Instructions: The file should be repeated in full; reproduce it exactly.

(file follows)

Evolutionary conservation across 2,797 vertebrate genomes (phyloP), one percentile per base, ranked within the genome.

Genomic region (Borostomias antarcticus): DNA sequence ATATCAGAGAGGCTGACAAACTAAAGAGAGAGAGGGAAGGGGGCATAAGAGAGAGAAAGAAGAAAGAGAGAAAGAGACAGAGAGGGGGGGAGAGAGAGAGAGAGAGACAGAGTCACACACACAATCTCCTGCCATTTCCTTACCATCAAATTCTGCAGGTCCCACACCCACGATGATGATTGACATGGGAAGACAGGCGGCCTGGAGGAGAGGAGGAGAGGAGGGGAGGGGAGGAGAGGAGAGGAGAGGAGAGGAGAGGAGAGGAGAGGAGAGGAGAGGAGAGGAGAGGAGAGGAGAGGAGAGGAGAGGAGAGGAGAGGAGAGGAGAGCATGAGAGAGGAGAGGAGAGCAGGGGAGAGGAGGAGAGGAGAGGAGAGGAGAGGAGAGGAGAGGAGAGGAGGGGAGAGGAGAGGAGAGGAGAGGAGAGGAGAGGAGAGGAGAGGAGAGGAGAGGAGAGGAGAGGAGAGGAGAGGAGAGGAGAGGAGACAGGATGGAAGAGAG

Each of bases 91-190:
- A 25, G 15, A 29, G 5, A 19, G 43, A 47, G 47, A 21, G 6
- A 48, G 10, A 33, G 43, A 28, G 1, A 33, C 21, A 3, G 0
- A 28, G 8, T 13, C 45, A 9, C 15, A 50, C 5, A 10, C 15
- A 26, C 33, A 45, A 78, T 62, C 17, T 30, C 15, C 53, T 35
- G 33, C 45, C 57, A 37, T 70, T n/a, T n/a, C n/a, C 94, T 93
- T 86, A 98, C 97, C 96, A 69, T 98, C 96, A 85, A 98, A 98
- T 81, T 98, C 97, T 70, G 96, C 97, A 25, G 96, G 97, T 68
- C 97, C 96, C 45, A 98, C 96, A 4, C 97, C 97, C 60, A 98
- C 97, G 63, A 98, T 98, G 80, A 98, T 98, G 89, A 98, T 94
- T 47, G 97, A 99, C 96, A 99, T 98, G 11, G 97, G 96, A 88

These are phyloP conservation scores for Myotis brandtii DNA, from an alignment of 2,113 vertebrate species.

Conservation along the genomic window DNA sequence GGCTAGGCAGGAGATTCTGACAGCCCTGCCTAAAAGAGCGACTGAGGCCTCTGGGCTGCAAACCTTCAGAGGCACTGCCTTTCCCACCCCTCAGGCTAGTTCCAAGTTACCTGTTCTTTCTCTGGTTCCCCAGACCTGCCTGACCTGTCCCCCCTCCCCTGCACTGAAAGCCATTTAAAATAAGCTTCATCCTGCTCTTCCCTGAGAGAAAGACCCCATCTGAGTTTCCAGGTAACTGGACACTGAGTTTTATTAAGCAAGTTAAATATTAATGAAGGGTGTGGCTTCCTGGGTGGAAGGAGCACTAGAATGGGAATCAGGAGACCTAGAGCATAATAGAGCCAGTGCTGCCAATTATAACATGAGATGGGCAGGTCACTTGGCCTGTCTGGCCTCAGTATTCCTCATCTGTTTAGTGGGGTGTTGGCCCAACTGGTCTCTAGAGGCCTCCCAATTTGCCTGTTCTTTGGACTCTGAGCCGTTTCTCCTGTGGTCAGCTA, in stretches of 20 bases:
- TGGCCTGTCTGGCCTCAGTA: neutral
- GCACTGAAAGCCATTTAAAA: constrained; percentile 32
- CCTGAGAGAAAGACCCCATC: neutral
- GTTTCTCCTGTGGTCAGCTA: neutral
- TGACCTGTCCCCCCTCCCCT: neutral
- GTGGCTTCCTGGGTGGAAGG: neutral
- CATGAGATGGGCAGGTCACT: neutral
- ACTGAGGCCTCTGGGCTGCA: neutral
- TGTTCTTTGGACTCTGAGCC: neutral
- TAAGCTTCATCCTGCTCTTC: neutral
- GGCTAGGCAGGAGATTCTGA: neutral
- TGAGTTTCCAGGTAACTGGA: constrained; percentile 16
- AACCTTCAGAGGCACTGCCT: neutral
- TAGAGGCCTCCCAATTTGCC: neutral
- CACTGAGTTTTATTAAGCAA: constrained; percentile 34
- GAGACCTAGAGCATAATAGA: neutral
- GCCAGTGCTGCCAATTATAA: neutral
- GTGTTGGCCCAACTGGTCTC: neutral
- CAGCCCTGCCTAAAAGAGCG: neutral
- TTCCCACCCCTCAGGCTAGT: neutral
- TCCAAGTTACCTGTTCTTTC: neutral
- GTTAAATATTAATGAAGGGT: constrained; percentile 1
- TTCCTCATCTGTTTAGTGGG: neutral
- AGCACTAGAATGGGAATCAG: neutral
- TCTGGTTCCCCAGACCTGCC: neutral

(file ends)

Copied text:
Evolutionary conservation across 2,797 vertebrate genomes (phyloP), one percentile per base, ranked within the genome.

Genomic region (Borostomias antarcticus): DNA sequence ATATCAGAGAGGCTGACAAACTAAAGAGAGAGAGGGAAGGGGGCATAAGAGAGAGAAAGAAGAAAGAGAGAAAGAGACAGAGAGGGGGGGAGAGAGAGAGAGAGAGACAGAGTCACACACACAATCTCCTGCCATTTCCTTACCATCAAATTCTGCAGGTCCCACACCCACGATGATGATTGACATGGGAAGACAGGCGGCCTGGAGGAGAGGAGGAGAGGAGGGGAGGGGAGGAGAGGAGAGGAGAGGAGAGGAGAGGAGAGGAGAGGAGAGGAGAGGAGAGGAGAGGAGAGGAGAGGAGAGGAGAGGAGAGGAGAGGAGAGGAGAGCATGAGAGAGGAGAGGAGAGCAGGGGAGAGGAGGAGAGGAGAGGAGAGGAGAGGAGAGGAGAGGAGAGGAGGGGAGAGGAGAGGAGAGGAGAGGAGAGGAGAGGAGAGGAGAGGAGAGGAGAGGAGAGGAGAGGAGAGGAGAGGAGAGGAGAGGAGACAGGATGGAAGAGAG

Each of bases 91-190:
- A 25, G 15, A 29, G 5, A 19, G 43, A 47, G 47, A 21, G 6
- A 48, G 10, A 33, G 43, A 28, G 1, A 33, C 21, A 3, G 0
- A 28, G 8, T 13, C 45, A 9, C 15, A 50, C 5, A 10, C 15
- A 26, C 33, A 45, A 78, T 62, C 17, T 30, C 15, C 53, T 35
- G 33, C 45, C 57, A 37, T 70, T n/a, T n/a, C n/a, C 94, T 93
- T 86, A 98, C 97, C 96, A 69, T 98, C 96, A 85, A 98, A 98
- T 81, T 98, C 97, T 70, G 96, C 97, A 25, G 96, G 97, T 68
- C 97, C 96, C 45, A 98, C 96, A 4, C 97, C 97, C 60, A 98
- C 97, G 63, A 98, T 98, G 80, A 98, T 98, G 89, A 98, T 94
- T 47, G 97, A 99, C 96, A 99, T 98, G 11, G 97, G 96, A 88

These are phyloP conservation scores for Myotis brandtii DNA, from an alignment of 2,113 vertebrate species.

Conservation along the genomic window DNA sequence GGCTAGGCAGGAGATTCTGACAGCCCTGCCTAAAAGAGCGACTGAGGCCTCTGGGCTGCAAACCTTCAGAGGCACTGCCTTTCCCACCCCTCAGGCTAGTTCCAAGTTACCTGTTCTTTCTCTGGTTCCCCAGACCTGCCTGACCTGTCCCCCCTCCCCTGCACTGAAAGCCATTTAAAATAAGCTTCATCCTGCTCTTCCCTGAGAGAAAGACCCCATCTGAGTTTCCAGGTAACTGGACACTGAGTTTTATTAAGCAAGTTAAATATTAATGAAGGGTGTGGCTTCCTGGGTGGAAGGAGCACTAGAATGGGAATCAGGAGACCTAGAGCATAATAGAGCCAGTGCTGCCAATTATAACATGAGATGGGCAGGTCACTTGGCCTGTCTGGCCTCAGTATTCCTCATCTGTTTAGTGGGGTGTTGGCCCAACTGGTCTCTAGAGGCCTCCCAATTTGCCTGTTCTTTGGACTCTGAGCCGTTTCTCCTGTGGTCAGCTA, in stretches of 20 bases:
- TGGCCTGTCTGGCCTCAGTA: neutral
- GCACTGAAAGCCATTTAAAA: constrained; percentile 32
- CCTGAGAGAAAGACCCCATC: neutral
- GTTTCTCCTGTGGTCAGCTA: neutral
- TGACCTGTCCCCCCTCCCCT: neutral
- GTGGCTTCCTGGGTGGAAGG: neutral
- CATGAGATGGGCAGGTCACT: neutral
- ACTGAGGCCTCTGGGCTGCA: neutral
- TGTTCTTTGGACTCTGAGCC: neutral
- TAAGCTTCATCCTGCTCTTC: neutral
- GGCTAGGCAGGAGATTCTGA: neutral
- TGAGTTTCCAGGTAACTGGA: constrained; percentile 16
- AACCTTCAGAGGCACTGCCT: neutral
- TAGAGGCCTCCCAATTTGCC: neutral
- CACTGAGTTTTATTAAGCAA: constrained; percentile 34
- GAGACCTAGAGCATAATAGA: neutral
- GCCAGTGCTGCCAATTATAA: neutral
- GTGTTGGCCCAACTGGTCTC: neutral
- CAGCCCTGCCTAAAAGAGCG: neutral
- TTCCCACCCCTCAGGCTAGT: neutral
- TCCAAGTTACCTGTTCTTTC: neutral
- GTTAAATATTAATGAAGGGT: constrained; percentile 1
- TTCCTCATCTGTTTAGTGGG: neutral
- AGCACTAGAATGGGAATCAG: neutral
- TCTGGTTCCCCAGACCTGCC: neutral